Childhood Obesity Treatment: A Maintenance Approach (COMPASS)

This study has been completed.
Sponsor:
Collaborators:
Seattle Children’s Hospital Research Institute
University of Florida
State University of New York at Buffalo
Information provided by (Responsible Party):
Denise Wilfley, Washington University School of Medicine
ClinicalTrials.gov Identifier:
NCT00759746
First received: September 23, 2008
Last updated: September 19, 2013
Last verified: September 2013
  Purpose

The purpose of this study is to determine the effect of dose and content of an enhanced weight maintenance treatment on children's ability to maintain weight loss following a standard weight loss treatment.


Condition Intervention
Childhood Overweight
Childhood Obesity
Behavioral: Social Facilitation Maintenance (SFM) - Low Dose
Behavioral: Health Education
Behavioral: Social Facilitation Maintenance (SFM) - High Dose

Study Type: Interventional
Study Design: Allocation: Randomized
Endpoint Classification: Efficacy Study
Intervention Model: Parallel Assignment
Masking: Open Label
Primary Purpose: Treatment
Official Title: Childhood Obesity Treatment: A Maintenance Approach

Resource links provided by NLM:


Further study details as provided by Washington University School of Medicine:

Primary Outcome Measures:
  • Child percent overweight [ Time Frame: 2 years ] [ Designated as safety issue: No ]

Enrollment: 482
Study Start Date: October 2009
Study Completion Date: March 2013
Primary Completion Date: March 2013 (Final data collection date for primary outcome measure)
Arms Assigned Interventions
Active Comparator: Current Standard of Care
Participants assigned to this group will receive the Health Education intervention. They will meet every other week during the maintenance phase of the study for a total of 16 sessions over 8 months. During the visit, participants will participate in a series of interactive workshops within child and parent groups to learn general information about healthy eating and physical activity.
Behavioral: Health Education
The Health Education intervention will help participants in parent and child groups to learn more about healthy eating and physical activity in a group setting. Participants will also learn about exercise and exercise safety, hydration during exercise, and stress management. Parent and child groups will combine for particular on-site and off-site activities, such as cooking demonstrations, grocery store tours, gym tours, and dance lessons.
Experimental: Weight Maintenance Therapy
Participants assigned to this group will receive the Social Facilitation Maintenance (SFM) - Low Dose intervention. They will meet every other week during the maintenance phase of the study for a total of 16 sessions over 8 months. During the visits, participants will meet with a behavioral interventionist and participate in child and parent groups to learn new weight maintenance skills.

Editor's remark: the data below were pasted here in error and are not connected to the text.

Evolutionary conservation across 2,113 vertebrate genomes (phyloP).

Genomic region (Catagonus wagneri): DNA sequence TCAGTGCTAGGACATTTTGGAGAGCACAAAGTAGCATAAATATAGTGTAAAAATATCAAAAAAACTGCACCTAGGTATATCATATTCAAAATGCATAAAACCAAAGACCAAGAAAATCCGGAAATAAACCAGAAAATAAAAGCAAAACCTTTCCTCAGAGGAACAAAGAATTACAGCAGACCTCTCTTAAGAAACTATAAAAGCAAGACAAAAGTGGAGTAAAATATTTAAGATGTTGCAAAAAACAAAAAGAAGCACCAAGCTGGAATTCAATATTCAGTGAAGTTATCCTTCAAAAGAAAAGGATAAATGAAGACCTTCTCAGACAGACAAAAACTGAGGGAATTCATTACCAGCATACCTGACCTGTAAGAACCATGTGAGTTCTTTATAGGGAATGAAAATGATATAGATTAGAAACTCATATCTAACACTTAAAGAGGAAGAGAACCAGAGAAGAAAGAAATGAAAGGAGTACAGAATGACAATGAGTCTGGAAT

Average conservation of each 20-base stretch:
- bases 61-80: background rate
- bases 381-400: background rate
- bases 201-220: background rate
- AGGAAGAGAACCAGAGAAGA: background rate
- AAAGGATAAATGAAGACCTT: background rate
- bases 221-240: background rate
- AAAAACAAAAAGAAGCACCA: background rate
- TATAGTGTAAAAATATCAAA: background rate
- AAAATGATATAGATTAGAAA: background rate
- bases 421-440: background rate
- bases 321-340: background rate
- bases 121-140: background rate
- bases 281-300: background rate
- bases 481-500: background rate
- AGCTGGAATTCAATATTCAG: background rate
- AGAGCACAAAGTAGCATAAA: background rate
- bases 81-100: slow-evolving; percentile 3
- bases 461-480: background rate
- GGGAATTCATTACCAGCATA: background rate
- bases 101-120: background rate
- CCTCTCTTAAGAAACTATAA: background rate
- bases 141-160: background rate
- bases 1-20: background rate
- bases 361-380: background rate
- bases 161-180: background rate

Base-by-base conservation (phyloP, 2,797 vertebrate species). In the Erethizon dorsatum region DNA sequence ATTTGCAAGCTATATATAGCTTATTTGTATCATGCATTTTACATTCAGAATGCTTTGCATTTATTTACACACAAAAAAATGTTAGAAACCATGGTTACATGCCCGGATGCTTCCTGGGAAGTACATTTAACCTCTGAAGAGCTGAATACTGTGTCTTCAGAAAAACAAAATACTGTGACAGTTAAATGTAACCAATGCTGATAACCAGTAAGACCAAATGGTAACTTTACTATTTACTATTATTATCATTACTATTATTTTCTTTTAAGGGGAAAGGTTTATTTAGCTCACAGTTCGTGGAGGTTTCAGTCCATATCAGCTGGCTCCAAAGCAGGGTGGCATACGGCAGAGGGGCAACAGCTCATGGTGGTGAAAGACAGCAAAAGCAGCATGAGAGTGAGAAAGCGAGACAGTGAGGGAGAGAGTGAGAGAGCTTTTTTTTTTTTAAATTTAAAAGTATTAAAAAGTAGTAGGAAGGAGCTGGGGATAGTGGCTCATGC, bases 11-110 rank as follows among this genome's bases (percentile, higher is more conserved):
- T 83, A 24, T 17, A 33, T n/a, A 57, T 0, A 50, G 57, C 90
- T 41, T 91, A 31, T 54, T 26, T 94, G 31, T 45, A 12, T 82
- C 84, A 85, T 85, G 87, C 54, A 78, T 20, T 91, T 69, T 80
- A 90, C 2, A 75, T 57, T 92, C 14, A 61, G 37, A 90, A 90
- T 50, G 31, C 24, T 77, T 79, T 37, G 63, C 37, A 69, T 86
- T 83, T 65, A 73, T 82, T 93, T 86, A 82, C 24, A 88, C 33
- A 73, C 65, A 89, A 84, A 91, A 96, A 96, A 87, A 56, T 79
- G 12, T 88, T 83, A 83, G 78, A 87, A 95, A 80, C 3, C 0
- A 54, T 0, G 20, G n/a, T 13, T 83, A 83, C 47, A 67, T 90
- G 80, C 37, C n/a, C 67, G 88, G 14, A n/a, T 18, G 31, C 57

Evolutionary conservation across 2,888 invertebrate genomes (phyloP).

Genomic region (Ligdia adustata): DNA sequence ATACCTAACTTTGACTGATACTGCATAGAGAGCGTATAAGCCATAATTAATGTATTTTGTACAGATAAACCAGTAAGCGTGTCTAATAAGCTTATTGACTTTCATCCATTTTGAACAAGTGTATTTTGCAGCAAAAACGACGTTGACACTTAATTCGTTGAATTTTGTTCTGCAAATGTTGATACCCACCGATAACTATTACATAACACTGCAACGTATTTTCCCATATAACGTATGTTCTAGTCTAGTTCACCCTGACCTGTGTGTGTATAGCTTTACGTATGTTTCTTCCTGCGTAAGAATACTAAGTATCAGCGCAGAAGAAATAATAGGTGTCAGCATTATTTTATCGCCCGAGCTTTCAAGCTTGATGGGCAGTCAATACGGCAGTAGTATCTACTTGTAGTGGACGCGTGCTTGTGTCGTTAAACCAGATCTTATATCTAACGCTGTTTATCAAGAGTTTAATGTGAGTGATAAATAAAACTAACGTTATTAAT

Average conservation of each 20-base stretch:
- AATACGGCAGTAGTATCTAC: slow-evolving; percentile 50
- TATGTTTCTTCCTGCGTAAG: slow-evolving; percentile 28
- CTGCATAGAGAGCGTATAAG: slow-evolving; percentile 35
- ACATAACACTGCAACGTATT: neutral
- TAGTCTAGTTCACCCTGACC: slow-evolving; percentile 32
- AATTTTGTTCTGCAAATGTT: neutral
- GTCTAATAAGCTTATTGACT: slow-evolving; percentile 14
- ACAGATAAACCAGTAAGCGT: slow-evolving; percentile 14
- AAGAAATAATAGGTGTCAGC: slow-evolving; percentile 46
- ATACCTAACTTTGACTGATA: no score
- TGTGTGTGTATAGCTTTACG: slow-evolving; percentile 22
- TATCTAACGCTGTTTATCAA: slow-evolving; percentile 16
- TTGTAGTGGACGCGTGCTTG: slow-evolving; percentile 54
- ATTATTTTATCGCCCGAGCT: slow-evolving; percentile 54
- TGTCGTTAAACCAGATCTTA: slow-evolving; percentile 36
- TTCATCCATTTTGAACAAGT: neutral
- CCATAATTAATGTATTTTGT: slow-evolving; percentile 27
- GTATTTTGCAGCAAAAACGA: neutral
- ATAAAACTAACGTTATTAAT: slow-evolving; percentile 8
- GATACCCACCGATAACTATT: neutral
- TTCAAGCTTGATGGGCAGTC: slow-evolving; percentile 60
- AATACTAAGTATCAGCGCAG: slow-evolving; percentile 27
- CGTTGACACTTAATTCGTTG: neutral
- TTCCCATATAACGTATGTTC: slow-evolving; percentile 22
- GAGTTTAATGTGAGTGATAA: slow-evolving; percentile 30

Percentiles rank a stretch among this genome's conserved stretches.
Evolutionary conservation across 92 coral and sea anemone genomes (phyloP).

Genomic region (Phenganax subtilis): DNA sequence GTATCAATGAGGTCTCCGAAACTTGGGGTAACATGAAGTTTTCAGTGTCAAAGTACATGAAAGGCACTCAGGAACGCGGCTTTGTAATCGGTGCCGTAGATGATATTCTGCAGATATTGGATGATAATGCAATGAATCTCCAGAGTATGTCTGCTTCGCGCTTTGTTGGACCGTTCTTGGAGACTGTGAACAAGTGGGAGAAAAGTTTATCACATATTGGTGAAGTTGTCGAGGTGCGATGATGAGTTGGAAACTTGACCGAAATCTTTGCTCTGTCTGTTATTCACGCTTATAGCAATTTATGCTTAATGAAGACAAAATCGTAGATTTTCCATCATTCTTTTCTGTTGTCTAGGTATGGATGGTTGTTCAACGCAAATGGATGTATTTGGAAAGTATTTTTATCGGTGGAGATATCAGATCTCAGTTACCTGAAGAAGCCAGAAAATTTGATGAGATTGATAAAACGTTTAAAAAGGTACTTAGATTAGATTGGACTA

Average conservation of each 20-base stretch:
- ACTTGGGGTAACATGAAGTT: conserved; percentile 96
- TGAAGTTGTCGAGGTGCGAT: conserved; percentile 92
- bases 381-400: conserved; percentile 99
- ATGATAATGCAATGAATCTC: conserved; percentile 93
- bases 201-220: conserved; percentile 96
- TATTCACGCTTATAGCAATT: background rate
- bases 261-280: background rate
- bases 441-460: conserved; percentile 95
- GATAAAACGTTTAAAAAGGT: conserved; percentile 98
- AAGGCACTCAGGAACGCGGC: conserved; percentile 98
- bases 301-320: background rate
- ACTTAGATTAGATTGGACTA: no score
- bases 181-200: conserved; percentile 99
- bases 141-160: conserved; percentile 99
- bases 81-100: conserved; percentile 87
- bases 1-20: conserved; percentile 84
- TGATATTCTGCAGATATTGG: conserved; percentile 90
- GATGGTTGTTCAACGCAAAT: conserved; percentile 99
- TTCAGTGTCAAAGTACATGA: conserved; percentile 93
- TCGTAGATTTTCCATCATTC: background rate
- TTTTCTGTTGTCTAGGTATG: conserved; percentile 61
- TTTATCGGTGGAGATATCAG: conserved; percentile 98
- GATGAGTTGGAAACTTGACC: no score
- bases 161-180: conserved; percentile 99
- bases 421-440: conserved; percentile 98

Behavioral: Social Facilitation Maintenance (SFM) - Low Dose
The SFM intervention assumes people need a social environment that supports changes in eating and physical activity for continued weight maintenance. Therefore, the SFM intervention will focus on helping families create a social environment that supports weight maintenance (e.g., children being friends with physically active peers). Participants in this group will meet less often than families that receive the Social Facilitation Maintenance (SFM) - High Dose intervention, giving them more opportunities to practice new skills between clinic visits.
Experimental: Intensive Weight Maintenance Therapy
Participants assigned to this group will receive the Social Facilitation Maintenance (SFM) - High Dose intervention. They will meet every week during the maintenance phase of the study for a total of 32 sessions over 8 months. During the visits, participants will meet with a behavioral interventionist and participate in child and parent groups to learn new weight maintenance skills.
Behavioral: Social Facilitation Maintenance (SFM) - High Dose
The SFM intervention assumes people need a social environment that supports changes in eating and physical activity for continued weight maintenance. Therefore, the SFM intervention will focus on helping families create a social environment that supports weight maintenance (e.g., children being friends with physically active peers). Participants in this group will meet more often than families that receive the Social Facilitation Maintenance (SFM) - Low Dose intervention, allowing for more in-depth discussion and practice of key skills and concepts related to creating a social environment that supports a healthy lifestyle. These participants will receive more feedback and reinforcement from fellow group members, family interventionists, and group leaders for practicing their new behaviors.

Detailed Description: